Getting Started

What is smote_variants?

Imbalanced datasets are around. In fact, the synthetic oversampling of the minority class is able to improve classification performance in imbalanced learning scenarios. There are more than 86 variants of the classical Synthetic Minority Oversampling Technique (SMOTE) published, but source codes are available for only a handful of techniques. In this package we have implemented 85 variants of SMOTE in a common framework, and also supplied some model selection and evaluation codes.

In order to get an impression on what to expect, an ordinary, imbalanced, 2D dataset can be seen in the left hand side, and the oversampled dataset on the right hand side:

_images/base.png _images/SMOTE_ENN.png

If you use this package, please consider citing the following papers.

Preprint for the package:

BibTex for the package:

  author={Gy\"orgy Kov\'acs},
  title={smote-variants: a Python Implementation of 85 Minority Oversampling Techniques},
  code= {},

Preprint of the comparative study:

BibTex for the comparison and evaluation:

  author={Gy\"orgy Kov\'acs},
  title={An empirical comparison and evaluation of minority oversampling techniques on a large number of imbalanced datasets},
  journal={Applied Soft Computing},

Comparison and evaluation

For a thorough comparison and evaluation see

Why oversampling?

At first glance, oversampling seems to be an empirical heuristic technique to improve classification performance. After all, generating samples somehow and using them for training a classifier seems to be fairly contracitory. However, there are some reasons why the contrary is the case:

  1. Data augmentation: sample generation is widely used on nowadays’ flagship field deep learning, but it is called data augmentation. In data augmentation additional images are generated to drive deep learning by applying various geometrical and statistical distortions like skewing or adding noise. In the image domain, it is known that these transformations shouldn’t change the useful content of the image much, but increase the variability of the training set, thus, better models can be expected. Using a general dataset, the set of transformations that keep the content unchanged is unclear, but one can expect that applying some interpolation between close data points of a class is likely to remain in the same class. This is exactly what oversampling does, thus, it can be considered as a general analogy of the widely accepted data augmentation process.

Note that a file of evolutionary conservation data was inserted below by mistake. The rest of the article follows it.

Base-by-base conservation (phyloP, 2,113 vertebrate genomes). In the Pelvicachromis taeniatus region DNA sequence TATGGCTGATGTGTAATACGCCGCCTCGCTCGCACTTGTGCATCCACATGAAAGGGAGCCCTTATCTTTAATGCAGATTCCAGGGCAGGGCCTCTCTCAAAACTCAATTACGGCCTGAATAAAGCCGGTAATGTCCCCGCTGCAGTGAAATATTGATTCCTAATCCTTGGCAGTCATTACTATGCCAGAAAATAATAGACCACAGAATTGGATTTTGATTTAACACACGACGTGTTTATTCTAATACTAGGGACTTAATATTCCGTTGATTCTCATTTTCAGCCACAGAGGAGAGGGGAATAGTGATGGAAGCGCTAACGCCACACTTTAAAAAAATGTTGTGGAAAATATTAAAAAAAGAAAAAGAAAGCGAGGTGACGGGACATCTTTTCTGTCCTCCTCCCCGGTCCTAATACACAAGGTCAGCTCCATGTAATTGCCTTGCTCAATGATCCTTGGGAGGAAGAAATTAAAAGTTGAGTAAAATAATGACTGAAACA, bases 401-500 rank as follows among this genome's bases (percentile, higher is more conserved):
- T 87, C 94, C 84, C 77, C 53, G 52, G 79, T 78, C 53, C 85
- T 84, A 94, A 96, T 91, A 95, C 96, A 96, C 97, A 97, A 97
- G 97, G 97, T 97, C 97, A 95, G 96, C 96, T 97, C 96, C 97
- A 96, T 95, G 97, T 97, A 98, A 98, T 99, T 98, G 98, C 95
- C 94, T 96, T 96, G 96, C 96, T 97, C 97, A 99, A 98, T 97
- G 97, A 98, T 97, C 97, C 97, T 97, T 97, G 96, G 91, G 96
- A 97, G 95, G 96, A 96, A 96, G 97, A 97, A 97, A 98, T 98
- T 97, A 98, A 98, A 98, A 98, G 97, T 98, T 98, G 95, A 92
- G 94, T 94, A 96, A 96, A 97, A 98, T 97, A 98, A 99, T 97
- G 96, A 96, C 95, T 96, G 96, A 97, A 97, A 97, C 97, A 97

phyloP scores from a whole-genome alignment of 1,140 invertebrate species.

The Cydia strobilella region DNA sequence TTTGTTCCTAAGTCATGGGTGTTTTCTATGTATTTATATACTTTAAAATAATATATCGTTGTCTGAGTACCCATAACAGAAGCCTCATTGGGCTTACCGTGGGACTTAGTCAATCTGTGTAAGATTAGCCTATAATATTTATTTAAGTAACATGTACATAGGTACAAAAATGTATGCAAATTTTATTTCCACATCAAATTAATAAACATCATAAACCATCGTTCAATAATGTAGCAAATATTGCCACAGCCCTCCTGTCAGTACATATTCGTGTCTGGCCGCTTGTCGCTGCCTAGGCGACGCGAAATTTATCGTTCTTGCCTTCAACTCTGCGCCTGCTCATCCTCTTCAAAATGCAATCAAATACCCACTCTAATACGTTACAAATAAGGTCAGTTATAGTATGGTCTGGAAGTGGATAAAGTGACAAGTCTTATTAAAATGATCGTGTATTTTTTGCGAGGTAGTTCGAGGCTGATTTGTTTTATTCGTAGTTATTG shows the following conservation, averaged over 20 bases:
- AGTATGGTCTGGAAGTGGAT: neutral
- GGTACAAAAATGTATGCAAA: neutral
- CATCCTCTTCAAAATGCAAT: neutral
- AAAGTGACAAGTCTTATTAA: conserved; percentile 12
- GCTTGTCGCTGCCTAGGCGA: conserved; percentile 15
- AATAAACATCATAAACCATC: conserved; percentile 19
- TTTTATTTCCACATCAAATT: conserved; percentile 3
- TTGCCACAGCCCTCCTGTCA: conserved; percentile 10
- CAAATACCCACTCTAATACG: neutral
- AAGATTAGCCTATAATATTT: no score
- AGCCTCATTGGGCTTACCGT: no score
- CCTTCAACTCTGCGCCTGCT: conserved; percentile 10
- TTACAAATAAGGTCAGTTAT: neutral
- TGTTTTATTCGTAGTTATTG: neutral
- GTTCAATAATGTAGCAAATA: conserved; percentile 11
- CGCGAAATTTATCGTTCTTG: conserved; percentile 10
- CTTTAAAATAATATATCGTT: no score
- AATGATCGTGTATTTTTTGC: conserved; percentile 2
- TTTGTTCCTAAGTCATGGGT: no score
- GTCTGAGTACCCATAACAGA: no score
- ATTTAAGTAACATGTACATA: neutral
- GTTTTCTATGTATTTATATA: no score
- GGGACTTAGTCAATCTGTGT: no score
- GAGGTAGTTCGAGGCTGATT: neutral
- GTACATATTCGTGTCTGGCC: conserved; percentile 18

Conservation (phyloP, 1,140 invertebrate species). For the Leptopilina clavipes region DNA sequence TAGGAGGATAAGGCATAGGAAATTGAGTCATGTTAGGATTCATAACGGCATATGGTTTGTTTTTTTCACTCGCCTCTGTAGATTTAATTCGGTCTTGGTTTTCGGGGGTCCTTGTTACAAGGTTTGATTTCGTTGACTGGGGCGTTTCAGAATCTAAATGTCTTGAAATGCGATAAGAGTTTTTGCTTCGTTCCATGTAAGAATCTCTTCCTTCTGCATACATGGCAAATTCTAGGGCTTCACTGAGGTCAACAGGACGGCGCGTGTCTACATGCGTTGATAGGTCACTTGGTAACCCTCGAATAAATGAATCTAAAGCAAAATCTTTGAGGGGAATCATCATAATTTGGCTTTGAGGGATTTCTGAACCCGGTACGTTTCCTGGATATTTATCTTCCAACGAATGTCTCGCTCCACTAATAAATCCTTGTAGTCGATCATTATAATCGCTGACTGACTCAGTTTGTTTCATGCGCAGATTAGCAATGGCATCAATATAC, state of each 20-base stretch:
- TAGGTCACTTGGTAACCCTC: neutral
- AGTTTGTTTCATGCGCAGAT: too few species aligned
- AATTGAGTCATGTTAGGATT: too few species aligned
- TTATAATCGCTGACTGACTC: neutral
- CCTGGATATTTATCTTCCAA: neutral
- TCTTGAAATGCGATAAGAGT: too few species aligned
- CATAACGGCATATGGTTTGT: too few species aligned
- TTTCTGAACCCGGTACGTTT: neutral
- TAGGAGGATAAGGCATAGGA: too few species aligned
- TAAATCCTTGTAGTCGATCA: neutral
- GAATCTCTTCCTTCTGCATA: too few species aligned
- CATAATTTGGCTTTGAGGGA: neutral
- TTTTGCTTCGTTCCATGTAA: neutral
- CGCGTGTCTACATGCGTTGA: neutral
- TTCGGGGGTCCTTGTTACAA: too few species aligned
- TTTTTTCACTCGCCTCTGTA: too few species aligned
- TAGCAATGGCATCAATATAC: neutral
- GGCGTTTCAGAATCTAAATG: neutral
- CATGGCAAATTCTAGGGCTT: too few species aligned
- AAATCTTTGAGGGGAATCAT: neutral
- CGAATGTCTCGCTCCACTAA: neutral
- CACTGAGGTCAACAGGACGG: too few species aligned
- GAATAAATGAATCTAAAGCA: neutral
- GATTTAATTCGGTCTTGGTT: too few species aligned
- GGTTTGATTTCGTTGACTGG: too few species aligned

2. Improved regularization: to avoid overfitting, most of the classifiers have some hyperparameters for regularization. Whether it is the coefficient of the L1 or L2 norm of weights in the objective function or it is an upper bound on the depth of decision trees, it’s goal is to reduce overfitting by making a compromise between bias and variance. Training an imbalanced dataset, most of the general purpose classifiers tend to overfit the majority class (since it has a larger contribution to the loss function, or its samples are more dense and dominate some regions in the feature space, etc.). Even though the overfitting caused by imbalance is a decent effect in the training process, we have only the regularization parameters developed for balanced datasets. It becomes extremely hard to prevent overfitting majority classes using the standard regularization parameters, especially if the degree of imbalance varies spatially. One of the basic principles of machine learning is that the goal of regularization is to fix the lack of data. If we had enough training data, there would be no need for regularization, at all. Thus, generating training data is closely related to the root of the problem, it is a kind of regularization, in which we put artificial sample points to certain positions in the feature space to articulate what we expect about the distribution of the minority class(es).

  3. Regularization by samples - a Bayesian thought: finally, Bayesian people usually say that one important reason why Bayesian statistics is better than frequentist statistics is that in the lack of infinite data (which is ususally the case), all we can derive is a distribution on any parameter of interest. And, arbitrary distributions can be represented by a bunch of samples. Analoguosly, in our interpretation, there is no better way to do regularization than generating artificial training sampels according to our expectations on the distribution of the data, thus, regularizing by a set of properly positioned training samples.